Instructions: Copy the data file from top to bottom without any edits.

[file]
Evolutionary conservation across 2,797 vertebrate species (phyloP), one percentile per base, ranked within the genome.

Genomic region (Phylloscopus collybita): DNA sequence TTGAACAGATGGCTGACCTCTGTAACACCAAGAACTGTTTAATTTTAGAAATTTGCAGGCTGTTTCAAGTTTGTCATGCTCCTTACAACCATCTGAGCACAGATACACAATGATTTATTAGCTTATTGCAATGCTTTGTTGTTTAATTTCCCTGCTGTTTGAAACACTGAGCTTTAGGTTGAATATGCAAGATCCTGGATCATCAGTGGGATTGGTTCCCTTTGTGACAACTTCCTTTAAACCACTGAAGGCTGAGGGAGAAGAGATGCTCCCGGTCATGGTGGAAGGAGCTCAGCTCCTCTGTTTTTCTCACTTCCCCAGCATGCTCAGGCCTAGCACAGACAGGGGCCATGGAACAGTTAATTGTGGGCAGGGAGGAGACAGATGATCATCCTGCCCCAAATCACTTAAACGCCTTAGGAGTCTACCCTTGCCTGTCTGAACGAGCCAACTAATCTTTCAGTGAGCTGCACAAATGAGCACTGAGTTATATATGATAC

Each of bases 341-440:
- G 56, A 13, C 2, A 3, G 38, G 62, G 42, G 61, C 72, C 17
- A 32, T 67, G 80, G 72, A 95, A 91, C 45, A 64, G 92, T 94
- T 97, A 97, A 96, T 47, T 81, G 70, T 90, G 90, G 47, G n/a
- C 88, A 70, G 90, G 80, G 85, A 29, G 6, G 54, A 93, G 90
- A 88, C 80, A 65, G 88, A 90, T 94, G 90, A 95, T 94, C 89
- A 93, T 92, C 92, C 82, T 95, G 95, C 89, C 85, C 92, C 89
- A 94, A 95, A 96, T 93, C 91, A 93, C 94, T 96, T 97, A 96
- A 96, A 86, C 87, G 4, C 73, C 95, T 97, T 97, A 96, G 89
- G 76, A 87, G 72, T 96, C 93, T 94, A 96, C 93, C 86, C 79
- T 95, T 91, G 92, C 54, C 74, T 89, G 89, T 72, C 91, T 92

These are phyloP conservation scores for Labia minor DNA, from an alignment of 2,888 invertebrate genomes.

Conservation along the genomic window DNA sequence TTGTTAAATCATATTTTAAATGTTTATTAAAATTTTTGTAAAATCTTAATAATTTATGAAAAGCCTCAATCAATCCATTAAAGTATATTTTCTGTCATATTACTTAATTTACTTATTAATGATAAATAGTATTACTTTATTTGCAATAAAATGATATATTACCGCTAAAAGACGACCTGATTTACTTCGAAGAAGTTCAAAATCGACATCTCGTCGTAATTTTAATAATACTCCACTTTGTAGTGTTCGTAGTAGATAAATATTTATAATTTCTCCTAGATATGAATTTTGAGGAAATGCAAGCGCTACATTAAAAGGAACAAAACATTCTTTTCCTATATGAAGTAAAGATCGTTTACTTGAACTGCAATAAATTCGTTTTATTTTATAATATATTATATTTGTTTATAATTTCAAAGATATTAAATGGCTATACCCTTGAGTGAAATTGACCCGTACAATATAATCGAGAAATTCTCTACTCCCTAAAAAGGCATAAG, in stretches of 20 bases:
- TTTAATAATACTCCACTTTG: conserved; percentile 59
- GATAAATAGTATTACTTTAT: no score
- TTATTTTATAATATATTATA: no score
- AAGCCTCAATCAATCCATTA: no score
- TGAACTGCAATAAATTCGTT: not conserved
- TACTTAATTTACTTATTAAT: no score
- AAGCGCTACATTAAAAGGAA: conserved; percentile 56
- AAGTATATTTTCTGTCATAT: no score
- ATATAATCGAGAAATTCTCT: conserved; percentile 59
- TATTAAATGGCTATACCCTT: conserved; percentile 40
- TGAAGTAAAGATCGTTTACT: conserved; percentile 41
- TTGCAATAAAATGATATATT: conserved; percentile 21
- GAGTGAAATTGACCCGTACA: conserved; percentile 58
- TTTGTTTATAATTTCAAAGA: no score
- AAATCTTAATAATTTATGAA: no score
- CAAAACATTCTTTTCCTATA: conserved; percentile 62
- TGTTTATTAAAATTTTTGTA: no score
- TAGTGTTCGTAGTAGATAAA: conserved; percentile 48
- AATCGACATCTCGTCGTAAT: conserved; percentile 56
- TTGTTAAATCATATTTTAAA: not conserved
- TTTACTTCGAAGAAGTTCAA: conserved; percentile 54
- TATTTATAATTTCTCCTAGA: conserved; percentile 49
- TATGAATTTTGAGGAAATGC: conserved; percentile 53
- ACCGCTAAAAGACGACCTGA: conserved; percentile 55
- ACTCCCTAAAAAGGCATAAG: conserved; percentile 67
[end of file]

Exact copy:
Evolutionary conservation across 2,797 vertebrate species (phyloP), one percentile per base, ranked within the genome.

Genomic region (Phylloscopus collybita): DNA sequence TTGAACAGATGGCTGACCTCTGTAACACCAAGAACTGTTTAATTTTAGAAATTTGCAGGCTGTTTCAAGTTTGTCATGCTCCTTACAACCATCTGAGCACAGATACACAATGATTTATTAGCTTATTGCAATGCTTTGTTGTTTAATTTCCCTGCTGTTTGAAACACTGAGCTTTAGGTTGAATATGCAAGATCCTGGATCATCAGTGGGATTGGTTCCCTTTGTGACAACTTCCTTTAAACCACTGAAGGCTGAGGGAGAAGAGATGCTCCCGGTCATGGTGGAAGGAGCTCAGCTCCTCTGTTTTTCTCACTTCCCCAGCATGCTCAGGCCTAGCACAGACAGGGGCCATGGAACAGTTAATTGTGGGCAGGGAGGAGACAGATGATCATCCTGCCCCAAATCACTTAAACGCCTTAGGAGTCTACCCTTGCCTGTCTGAACGAGCCAACTAATCTTTCAGTGAGCTGCACAAATGAGCACTGAGTTATATATGATAC

Each of bases 341-440:
- G 56, A 13, C 2, A 3, G 38, G 62, G 42, G 61, C 72, C 17
- A 32, T 67, G 80, G 72, A 95, A 91, C 45, A 64, G 92, T 94
- T 97, A 97, A 96, T 47, T 81, G 70, T 90, G 90, G 47, G n/a
- C 88, A 70, G 90, G 80, G 85, A 29, G 6, G 54, A 93, G 90
- A 88, C 80, A 65, G 88, A 90, T 94, G 90, A 95, T 94, C 89
- A 93, T 92, C 92, C 82, T 95, G 95, C 89, C 85, C 92, C 89
- A 94, A 95, A 96, T 93, C 91, A 93, C 94, T 96, T 97, A 96
- A 96, A 86, C 87, G 4, C 73, C 95, T 97, T 97, A 96, G 89
- G 76, A 87, G 72, T 96, C 93, T 94, A 96, C 93, C 86, C 79
- T 95, T 91, G 92, C 54, C 74, T 89, G 89, T 72, C 91, T 92

These are phyloP conservation scores for Labia minor DNA, from an alignment of 2,888 invertebrate genomes.

Conservation along the genomic window DNA sequence TTGTTAAATCATATTTTAAATGTTTATTAAAATTTTTGTAAAATCTTAATAATTTATGAAAAGCCTCAATCAATCCATTAAAGTATATTTTCTGTCATATTACTTAATTTACTTATTAATGATAAATAGTATTACTTTATTTGCAATAAAATGATATATTACCGCTAAAAGACGACCTGATTTACTTCGAAGAAGTTCAAAATCGACATCTCGTCGTAATTTTAATAATACTCCACTTTGTAGTGTTCGTAGTAGATAAATATTTATAATTTCTCCTAGATATGAATTTTGAGGAAATGCAAGCGCTACATTAAAAGGAACAAAACATTCTTTTCCTATATGAAGTAAAGATCGTTTACTTGAACTGCAATAAATTCGTTTTATTTTATAATATATTATATTTGTTTATAATTTCAAAGATATTAAATGGCTATACCCTTGAGTGAAATTGACCCGTACAATATAATCGAGAAATTCTCTACTCCCTAAAAAGGCATAAG, in stretches of 20 bases:
- TTTAATAATACTCCACTTTG: conserved; percentile 59
- GATAAATAGTATTACTTTAT: no score
- TTATTTTATAATATATTATA: no score
- AAGCCTCAATCAATCCATTA: no score
- TGAACTGCAATAAATTCGTT: not conserved
- TACTTAATTTACTTATTAAT: no score
- AAGCGCTACATTAAAAGGAA: conserved; percentile 56
- AAGTATATTTTCTGTCATAT: no score
- ATATAATCGAGAAATTCTCT: conserved; percentile 59
- TATTAAATGGCTATACCCTT: conserved; percentile 40
- TGAAGTAAAGATCGTTTACT: conserved; percentile 41
- TTGCAATAAAATGATATATT: conserved; percentile 21
- GAGTGAAATTGACCCGTACA: conserved; percentile 58
- TTTGTTTATAATTTCAAAGA: no score
- AAATCTTAATAATTTATGAA: no score
- CAAAACATTCTTTTCCTATA: conserved; percentile 62
- TGTTTATTAAAATTTTTGTA: no score
- TAGTGTTCGTAGTAGATAAA: conserved; percentile 48
- AATCGACATCTCGTCGTAAT: conserved; percentile 56
- TTGTTAAATCATATTTTAAA: not conserved
- TTTACTTCGAAGAAGTTCAA: conserved; percentile 54
- TATTTATAATTTCTCCTAGA: conserved; percentile 49
- TATGAATTTTGAGGAAATGC: conserved; percentile 53
- ACCGCTAAAAGACGACCTGA: conserved; percentile 55
- ACTCCCTAAAAAGGCATAAG: conserved; percentile 67